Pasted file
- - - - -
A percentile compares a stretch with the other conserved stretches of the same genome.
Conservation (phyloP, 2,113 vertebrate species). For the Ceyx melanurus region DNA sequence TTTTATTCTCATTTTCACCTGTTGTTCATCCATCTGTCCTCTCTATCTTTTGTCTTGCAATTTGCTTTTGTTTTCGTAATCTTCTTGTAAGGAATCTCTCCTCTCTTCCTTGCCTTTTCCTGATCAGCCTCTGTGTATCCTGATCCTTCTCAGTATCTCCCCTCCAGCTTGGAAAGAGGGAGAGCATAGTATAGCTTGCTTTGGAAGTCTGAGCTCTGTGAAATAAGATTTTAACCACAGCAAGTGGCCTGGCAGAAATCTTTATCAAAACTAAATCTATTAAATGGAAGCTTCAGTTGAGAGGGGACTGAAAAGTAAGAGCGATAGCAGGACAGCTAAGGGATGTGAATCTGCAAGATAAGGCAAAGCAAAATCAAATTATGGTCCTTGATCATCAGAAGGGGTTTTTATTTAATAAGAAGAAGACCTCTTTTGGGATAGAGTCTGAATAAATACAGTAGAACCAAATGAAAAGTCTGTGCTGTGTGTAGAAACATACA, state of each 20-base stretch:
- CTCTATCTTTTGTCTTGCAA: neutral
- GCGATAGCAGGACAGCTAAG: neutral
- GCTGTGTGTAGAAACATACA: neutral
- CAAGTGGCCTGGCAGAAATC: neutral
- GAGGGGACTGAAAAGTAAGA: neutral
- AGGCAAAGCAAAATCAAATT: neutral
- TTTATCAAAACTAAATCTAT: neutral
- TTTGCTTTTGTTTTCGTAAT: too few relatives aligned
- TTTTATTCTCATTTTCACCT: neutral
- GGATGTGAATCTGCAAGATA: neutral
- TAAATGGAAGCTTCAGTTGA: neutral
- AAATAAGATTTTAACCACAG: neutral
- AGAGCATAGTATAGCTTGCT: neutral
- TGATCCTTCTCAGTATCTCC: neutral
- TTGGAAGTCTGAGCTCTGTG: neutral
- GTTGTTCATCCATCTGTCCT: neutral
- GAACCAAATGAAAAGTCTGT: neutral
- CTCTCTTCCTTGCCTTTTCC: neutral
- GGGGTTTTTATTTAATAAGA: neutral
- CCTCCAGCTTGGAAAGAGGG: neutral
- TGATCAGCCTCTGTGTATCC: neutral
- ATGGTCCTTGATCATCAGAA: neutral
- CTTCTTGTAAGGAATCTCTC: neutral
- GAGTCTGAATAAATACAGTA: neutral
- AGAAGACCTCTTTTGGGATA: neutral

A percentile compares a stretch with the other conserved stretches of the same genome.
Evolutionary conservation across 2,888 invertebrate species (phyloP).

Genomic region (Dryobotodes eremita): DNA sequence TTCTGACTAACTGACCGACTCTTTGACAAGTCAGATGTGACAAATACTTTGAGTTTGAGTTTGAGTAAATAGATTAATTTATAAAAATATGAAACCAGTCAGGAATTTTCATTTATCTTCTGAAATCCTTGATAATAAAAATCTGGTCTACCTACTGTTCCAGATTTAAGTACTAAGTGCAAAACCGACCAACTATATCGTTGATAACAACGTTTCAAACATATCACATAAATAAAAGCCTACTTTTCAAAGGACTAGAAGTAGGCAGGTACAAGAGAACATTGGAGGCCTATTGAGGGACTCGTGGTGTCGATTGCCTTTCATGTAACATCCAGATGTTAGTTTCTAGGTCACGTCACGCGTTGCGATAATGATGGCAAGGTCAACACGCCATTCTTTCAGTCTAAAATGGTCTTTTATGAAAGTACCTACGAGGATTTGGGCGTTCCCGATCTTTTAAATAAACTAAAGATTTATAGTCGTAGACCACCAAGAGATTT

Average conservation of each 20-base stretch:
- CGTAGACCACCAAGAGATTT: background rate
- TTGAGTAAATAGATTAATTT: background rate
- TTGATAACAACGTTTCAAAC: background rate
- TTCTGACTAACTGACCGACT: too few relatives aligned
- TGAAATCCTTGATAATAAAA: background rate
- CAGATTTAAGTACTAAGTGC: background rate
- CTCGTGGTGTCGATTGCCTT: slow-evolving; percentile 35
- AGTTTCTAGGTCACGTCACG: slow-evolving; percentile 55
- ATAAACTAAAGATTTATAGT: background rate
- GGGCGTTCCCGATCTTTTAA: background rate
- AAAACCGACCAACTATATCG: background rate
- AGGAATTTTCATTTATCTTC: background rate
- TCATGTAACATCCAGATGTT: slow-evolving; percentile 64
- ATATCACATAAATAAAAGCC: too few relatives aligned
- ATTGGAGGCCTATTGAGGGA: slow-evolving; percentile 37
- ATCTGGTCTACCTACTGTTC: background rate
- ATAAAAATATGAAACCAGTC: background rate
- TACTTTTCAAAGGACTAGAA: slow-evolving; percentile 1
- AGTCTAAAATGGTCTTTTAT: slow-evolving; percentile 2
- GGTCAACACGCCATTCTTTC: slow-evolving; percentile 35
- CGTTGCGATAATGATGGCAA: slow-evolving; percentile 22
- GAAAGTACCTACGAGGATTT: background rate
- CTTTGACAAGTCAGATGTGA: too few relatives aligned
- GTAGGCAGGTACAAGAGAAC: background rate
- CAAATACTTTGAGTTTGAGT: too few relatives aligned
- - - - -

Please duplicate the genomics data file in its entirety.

A percentile compares a stretch with the other conserved stretches of the same genome.
Conservation (phyloP, 2,113 vertebrate species). For the Ceyx melanurus region DNA sequence TTTTATTCTCATTTTCACCTGTTGTTCATCCATCTGTCCTCTCTATCTTTTGTCTTGCAATTTGCTTTTGTTTTCGTAATCTTCTTGTAAGGAATCTCTCCTCTCTTCCTTGCCTTTTCCTGATCAGCCTCTGTGTATCCTGATCCTTCTCAGTATCTCCCCTCCAGCTTGGAAAGAGGGAGAGCATAGTATAGCTTGCTTTGGAAGTCTGAGCTCTGTGAAATAAGATTTTAACCACAGCAAGTGGCCTGGCAGAAATCTTTATCAAAACTAAATCTATTAAATGGAAGCTTCAGTTGAGAGGGGACTGAAAAGTAAGAGCGATAGCAGGACAGCTAAGGGATGTGAATCTGCAAGATAAGGCAAAGCAAAATCAAATTATGGTCCTTGATCATCAGAAGGGGTTTTTATTTAATAAGAAGAAGACCTCTTTTGGGATAGAGTCTGAATAAATACAGTAGAACCAAATGAAAAGTCTGTGCTGTGTGTAGAAACATACA, state of each 20-base stretch:
- CTCTATCTTTTGTCTTGCAA: neutral
- GCGATAGCAGGACAGCTAAG: neutral
- GCTGTGTGTAGAAACATACA: neutral
- CAAGTGGCCTGGCAGAAATC: neutral
- GAGGGGACTGAAAAGTAAGA: neutral
- AGGCAAAGCAAAATCAAATT: neutral
- TTTATCAAAACTAAATCTAT: neutral
- TTTGCTTTTGTTTTCGTAAT: too few relatives aligned
- TTTTATTCTCATTTTCACCT: neutral
- GGATGTGAATCTGCAAGATA: neutral
- TAAATGGAAGCTTCAGTTGA: neutral
- AAATAAGATTTTAACCACAG: neutral
- AGAGCATAGTATAGCTTGCT: neutral
- TGATCCTTCTCAGTATCTCC: neutral
- TTGGAAGTCTGAGCTCTGTG: neutral
- GTTGTTCATCCATCTGTCCT: neutral
- GAACCAAATGAAAAGTCTGT: neutral
- CTCTCTTCCTTGCCTTTTCC: neutral
- GGGGTTTTTATTTAATAAGA: neutral
- CCTCCAGCTTGGAAAGAGGG: neutral
- TGATCAGCCTCTGTGTATCC: neutral
- ATGGTCCTTGATCATCAGAA: neutral
- CTTCTTGTAAGGAATCTCTC: neutral
- GAGTCTGAATAAATACAGTA: neutral
- AGAAGACCTCTTTTGGGATA: neutral

A percentile compares a stretch with the other conserved stretches of the same genome.
Evolutionary conservation across 2,888 invertebrate species (phyloP).

Genomic region (Dryobotodes eremita): DNA sequence TTCTGACTAACTGACCGACTCTTTGACAAGTCAGATGTGACAAATACTTTGAGTTTGAGTTTGAGTAAATAGATTAATTTATAAAAATATGAAACCAGTCAGGAATTTTCATTTATCTTCTGAAATCCTTGATAATAAAAATCTGGTCTACCTACTGTTCCAGATTTAAGTACTAAGTGCAAAACCGACCAACTATATCGTTGATAACAACGTTTCAAACATATCACATAAATAAAAGCCTACTTTTCAAAGGACTAGAAGTAGGCAGGTACAAGAGAACATTGGAGGCCTATTGAGGGACTCGTGGTGTCGATTGCCTTTCATGTAACATCCAGATGTTAGTTTCTAGGTCACGTCACGCGTTGCGATAATGATGGCAAGGTCAACACGCCATTCTTTCAGTCTAAAATGGTCTTTTATGAAAGTACCTACGAGGATTTGGGCGTTCCCGATCTTTTAAATAAACTAAAGATTTATAGTCGTAGACCACCAAGAGATTT

Average conservation of each 20-base stretch:
- CGTAGACCACCAAGAGATTT: background rate
- TTGAGTAAATAGATTAATTT: background rate
- TTGATAACAACGTTTCAAAC: background rate
- TTCTGACTAACTGACCGACT: too few relatives aligned
- TGAAATCCTTGATAATAAAA: background rate
- CAGATTTAAGTACTAAGTGC: background rate
- CTCGTGGTGTCGATTGCCTT: slow-evolving; percentile 35
- AGTTTCTAGGTCACGTCACG: slow-evolving; percentile 55
- ATAAACTAAAGATTTATAGT: background rate
- GGGCGTTCCCGATCTTTTAA: background rate
- AAAACCGACCAACTATATCG: background rate
- AGGAATTTTCATTTATCTTC: background rate
- TCATGTAACATCCAGATGTT: slow-evolving; percentile 64
- ATATCACATAAATAAAAGCC: too few relatives aligned
- ATTGGAGGCCTATTGAGGGA: slow-evolving; percentile 37
- ATCTGGTCTACCTACTGTTC: background rate
- ATAAAAATATGAAACCAGTC: background rate
- TACTTTTCAAAGGACTAGAA: slow-evolving; percentile 1
- AGTCTAAAATGGTCTTTTAT: slow-evolving; percentile 2
- GGTCAACACGCCATTCTTTC: slow-evolving; percentile 35
- CGTTGCGATAATGATGGCAA: slow-evolving; percentile 22
- GAAAGTACCTACGAGGATTT: background rate
- CTTTGACAAGTCAGATGTGA: too few relatives aligned
- GTAGGCAGGTACAAGAGAAC: background rate
- CAAATACTTTGAGTTTGAGT: too few relatives aligned